This paper investigates how investment in automation-intensive goods impacts on worker flows at the firm level and, within firms, across occupational categories. Resorting to an integrated dataset encompassing detailed information on firms, their imports, and employer-employee data for French manufacturing employers over 2002-2015, we identify ‘automation spikes’ using imports of intermediates embedding automation technologies and then test their impact on employment dynamics. We find that automation spikes are positively correlated with preceding and contemporaneous growth in employment, mainly due to lower separation rates of investing firms. These differential patterns of net and gross worker flows do not appear to change significantly across different types of workers (occupational categories, ‘techies’, routine-intensive vs. non routine-intensive jobs).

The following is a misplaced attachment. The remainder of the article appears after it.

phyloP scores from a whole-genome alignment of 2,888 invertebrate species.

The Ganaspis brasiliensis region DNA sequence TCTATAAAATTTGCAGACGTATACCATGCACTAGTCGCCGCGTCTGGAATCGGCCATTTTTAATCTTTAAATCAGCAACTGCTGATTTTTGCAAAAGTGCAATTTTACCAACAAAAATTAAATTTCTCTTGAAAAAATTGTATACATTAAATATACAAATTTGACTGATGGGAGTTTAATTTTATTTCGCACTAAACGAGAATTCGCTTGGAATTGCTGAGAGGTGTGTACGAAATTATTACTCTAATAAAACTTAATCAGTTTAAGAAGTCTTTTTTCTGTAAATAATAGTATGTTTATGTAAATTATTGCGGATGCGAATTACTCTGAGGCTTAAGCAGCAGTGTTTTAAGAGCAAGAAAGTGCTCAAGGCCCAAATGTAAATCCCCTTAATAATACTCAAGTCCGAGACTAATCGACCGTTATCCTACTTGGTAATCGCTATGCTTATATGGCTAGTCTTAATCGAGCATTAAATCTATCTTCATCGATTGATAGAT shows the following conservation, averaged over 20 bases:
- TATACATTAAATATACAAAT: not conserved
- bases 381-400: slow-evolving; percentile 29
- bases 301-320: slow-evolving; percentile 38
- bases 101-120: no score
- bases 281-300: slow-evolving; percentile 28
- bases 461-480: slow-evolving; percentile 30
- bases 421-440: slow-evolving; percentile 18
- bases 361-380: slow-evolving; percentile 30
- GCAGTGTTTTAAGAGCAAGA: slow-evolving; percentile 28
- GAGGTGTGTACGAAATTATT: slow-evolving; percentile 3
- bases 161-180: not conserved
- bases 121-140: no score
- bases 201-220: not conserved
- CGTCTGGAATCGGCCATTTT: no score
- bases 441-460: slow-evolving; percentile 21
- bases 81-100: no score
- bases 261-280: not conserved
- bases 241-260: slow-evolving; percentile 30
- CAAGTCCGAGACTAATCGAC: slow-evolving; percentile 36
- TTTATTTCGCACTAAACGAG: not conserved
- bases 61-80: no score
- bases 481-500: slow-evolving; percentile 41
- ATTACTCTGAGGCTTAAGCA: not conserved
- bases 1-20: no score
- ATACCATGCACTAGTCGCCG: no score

Additional Metadata
Keywords Automation, Skills, Technological Change, Gross Worker Flows
JEL Employment Determination; Job Creation; Demand for Labor; Self-Employment (jel J23), Firm Performance: Size, Age, Profit, and Sales (jel L25), Technological Change: Choices and Consequences; Diffusion Processes (jel O33), Intertemporal Firm Choice: Investment, Capacity, and Financing (jel D25)
ISBN 2284-0400
Persistent URL
Series LEM Working Paper Series
Domini, G., Grazzi, M., Moschella, T., & Treibich, T. (2019). Threats and opportunities in the digital era: automation spikes and employment dynamics. LEM Working Paper Series. Retrieved from